A science teacher from rural Kenya, who gives away most of his salary to support poorer pupils, has won a $1m prize (£760,000) for the world’s best teacher.
Peter Tabichi, a member of the Franciscan religious order, won the 2019 Global Teacher Prize.
Brother Peter has been praised for his achievements in a deprived school with crowded classes and few text books.
He wants pupils to see “science is the way to go” for their futures.
The award, announced in a ceremony in Dubai, recognises the “exceptional” teacher’s commitment to pupils in a remote part of Kenya’s Rift Valley.
He gives away 80% of his pay to support pupils, at the Keriko Mixed Day Secondary School in Pwani Village, Nakuru, who otherwise could not afford uniforms or books.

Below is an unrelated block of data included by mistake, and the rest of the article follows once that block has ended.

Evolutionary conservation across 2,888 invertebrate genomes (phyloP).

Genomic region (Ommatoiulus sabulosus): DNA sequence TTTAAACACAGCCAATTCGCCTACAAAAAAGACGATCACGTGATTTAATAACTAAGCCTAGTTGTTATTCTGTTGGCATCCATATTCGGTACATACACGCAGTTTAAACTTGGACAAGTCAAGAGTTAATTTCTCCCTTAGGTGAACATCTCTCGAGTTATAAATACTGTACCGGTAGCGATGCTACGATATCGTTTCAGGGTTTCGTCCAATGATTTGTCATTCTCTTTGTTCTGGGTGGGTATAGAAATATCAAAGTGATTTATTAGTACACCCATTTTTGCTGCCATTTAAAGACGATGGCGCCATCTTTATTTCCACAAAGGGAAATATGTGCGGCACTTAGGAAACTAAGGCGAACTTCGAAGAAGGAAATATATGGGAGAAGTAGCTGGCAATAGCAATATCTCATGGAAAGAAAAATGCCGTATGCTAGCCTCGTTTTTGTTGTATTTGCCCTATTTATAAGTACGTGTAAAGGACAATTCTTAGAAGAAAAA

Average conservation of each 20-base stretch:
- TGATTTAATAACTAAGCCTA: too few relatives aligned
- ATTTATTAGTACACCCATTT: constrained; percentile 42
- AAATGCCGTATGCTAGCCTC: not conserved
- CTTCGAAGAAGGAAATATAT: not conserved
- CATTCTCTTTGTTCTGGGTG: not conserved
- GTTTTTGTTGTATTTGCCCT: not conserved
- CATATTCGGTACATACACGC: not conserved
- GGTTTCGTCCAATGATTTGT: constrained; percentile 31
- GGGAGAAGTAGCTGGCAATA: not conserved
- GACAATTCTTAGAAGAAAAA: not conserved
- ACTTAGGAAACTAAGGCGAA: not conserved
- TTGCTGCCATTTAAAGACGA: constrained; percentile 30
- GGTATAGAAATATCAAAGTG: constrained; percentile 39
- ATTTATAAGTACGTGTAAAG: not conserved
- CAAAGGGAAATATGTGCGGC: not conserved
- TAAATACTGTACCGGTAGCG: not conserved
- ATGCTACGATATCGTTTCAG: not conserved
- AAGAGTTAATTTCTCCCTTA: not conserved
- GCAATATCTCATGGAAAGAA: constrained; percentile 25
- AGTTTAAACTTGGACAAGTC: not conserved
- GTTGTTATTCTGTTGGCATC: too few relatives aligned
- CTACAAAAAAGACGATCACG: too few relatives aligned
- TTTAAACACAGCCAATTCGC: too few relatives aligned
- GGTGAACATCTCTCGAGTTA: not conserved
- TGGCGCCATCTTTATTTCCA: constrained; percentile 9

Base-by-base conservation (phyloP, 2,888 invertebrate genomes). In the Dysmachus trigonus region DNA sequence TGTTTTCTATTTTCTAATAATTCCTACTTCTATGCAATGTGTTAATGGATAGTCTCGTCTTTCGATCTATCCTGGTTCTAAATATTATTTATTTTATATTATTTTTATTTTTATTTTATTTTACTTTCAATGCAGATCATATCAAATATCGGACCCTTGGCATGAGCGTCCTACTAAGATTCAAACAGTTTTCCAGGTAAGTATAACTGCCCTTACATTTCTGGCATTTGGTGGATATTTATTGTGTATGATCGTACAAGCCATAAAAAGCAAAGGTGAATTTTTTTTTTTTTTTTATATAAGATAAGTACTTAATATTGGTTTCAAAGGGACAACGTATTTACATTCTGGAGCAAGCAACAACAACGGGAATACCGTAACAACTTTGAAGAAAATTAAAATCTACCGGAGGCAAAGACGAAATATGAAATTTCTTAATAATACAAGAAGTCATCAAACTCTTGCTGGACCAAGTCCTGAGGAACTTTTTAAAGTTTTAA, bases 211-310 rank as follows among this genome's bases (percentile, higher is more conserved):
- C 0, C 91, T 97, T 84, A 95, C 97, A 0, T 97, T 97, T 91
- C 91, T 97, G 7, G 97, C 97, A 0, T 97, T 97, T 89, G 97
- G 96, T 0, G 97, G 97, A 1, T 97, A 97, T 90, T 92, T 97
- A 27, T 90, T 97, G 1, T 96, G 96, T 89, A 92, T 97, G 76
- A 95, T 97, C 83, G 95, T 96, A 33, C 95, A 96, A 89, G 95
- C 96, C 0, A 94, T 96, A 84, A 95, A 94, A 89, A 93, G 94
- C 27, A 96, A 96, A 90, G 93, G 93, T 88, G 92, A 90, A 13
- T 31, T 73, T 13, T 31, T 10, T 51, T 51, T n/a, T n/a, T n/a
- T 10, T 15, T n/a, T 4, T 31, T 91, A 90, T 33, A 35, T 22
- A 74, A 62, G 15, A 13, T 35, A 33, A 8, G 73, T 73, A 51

“It’s not all about money,” says Brother Peter, whose pupils are almost all from very disadvantaged families. Many are orphaned or have lost a parent.
The 36-year-old teacher wants to raise aspirations and to promote the cause of science, not just in Kenya but across Africa.
On winning the prize, Brother Peter hailed the potential of Africa’s young population.